Reducing Labor Costs To Counteract Market Pressure by ProQuest

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West Monroe Partners' comprehensive 2008 analysis of the food distribution industry reveals a landscape of both opportunities and threats. While consumer spending on food away from home continues to follow a long-term upward trend, a variety of factors from changing tastes, to rising food prices, to industry consolidation - are putting extreme pressure on distributors' profit margins.

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									Reducing Labor
Costs To Counteract
Market Pressure
Market forces mandate changes and shrink margins, requiring distributors to find
new ways to trim costs. For many, the answer lies in the way their people work.

 BY SEAN ADKINS AND GEORGE BISHOP




C
              ONFRONTED BY THE ECONOMIC SLOWDOWN and
              rising prices, foodservice distributors find themselves caught
              in the middle of the food system value chain—pressured by
              both suppliers and buyers.
   Manufacturers increasingly are passing on higher commodity and
product prices, while restaurant operators, responding to consumer de-
mands, are adjusting their buying habits in favor of lower-priced food
items. At the same time, foodservice distributors face increased competi-
tion from new and stronger distribution organizations.
   In October, 2008, Chicago-based West Monroe Partners conducted an
analysis of the foodservice distribution industry using publicly available
research and information. The results spotlight the key trends affecting
foodservice distributors’ operations today and the opportunities they
have to cut costs, improve productivity, and increase competitiveness. In
particular, foodservice distributors have a significant opportunity to coun-   development functions; thus, these customers typically don’t require spe-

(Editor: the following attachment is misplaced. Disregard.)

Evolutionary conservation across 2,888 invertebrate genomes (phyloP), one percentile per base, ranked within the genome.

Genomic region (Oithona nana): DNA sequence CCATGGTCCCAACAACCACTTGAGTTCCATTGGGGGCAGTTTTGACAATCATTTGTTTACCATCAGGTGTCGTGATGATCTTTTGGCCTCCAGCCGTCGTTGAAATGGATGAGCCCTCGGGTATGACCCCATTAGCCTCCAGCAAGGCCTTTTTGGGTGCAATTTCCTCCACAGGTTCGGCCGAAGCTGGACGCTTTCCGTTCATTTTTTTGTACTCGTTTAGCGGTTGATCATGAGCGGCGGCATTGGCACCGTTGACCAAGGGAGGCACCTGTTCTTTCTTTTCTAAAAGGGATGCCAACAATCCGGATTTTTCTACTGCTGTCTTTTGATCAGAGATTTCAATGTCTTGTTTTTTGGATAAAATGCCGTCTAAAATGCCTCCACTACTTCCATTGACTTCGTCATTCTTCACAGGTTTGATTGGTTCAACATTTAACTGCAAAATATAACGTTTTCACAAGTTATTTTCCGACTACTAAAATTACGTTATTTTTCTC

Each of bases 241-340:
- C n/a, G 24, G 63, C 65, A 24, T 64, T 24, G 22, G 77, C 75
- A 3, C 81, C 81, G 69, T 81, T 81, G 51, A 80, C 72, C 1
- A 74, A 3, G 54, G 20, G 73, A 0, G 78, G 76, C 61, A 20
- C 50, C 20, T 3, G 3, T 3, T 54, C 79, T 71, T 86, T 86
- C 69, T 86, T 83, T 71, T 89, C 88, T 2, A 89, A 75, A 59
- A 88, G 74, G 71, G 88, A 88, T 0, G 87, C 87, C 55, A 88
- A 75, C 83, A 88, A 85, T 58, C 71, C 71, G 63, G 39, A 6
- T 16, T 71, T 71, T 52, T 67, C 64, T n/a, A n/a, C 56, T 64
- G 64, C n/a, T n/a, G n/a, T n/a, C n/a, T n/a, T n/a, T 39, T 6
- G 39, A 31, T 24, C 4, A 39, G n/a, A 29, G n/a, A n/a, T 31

teract market pressures and improve operations by focusing on one of          cialized services.
their largest expenditures—labor.                                                The industry is relatively concentrated, with the top 20 organizations
                                                                              accounting for 34 percent of revenues in 2007.
Foodservice Distribution Industry Today                                          Total foodservice distribution revenues declined in 2007, down three
   Three primary types of organizations comprise the $225 billion food-       percent from the year before. Broadline distributors, however, have grown
service distribution industry:                                                faster than the market, as depicted below. Supported by innovations and
   • Broadline foodservice distributors—companies that traditionally          effective marketing efforts, leading broadline foodservice wholesalers/
have purchased a wide range of food products from manufacturers. Most         distributors—the 36 largest companies in this category—registered a
broadline distributors offer value-added services designed to meet the        consistently higher growth rate compared to the food services industry
needs of single-store restaurants and small chains.                           as a whole during the period from 2002 to 2006.
   • Specialty distributors—companies that do not stock a wide range
of products; instead, they operate in niche markets in which it is neces-     Changing Environment Squeezes Margins
sary to have specialized knowledge about the product(s) handled or the           West Monroe Partners’ analysis confirmed that a variety of trends—
operator(s) served.                                                           from shifting consumer tastes and value demands, to rising food prices,
   • System distributors—companies that serve a customer base consist-        to increased competition from new and larger competitors—are forcing
ing primarily of chain restaurants with centralized purchasing and menu       foodservice distributors to adapt their operation
								
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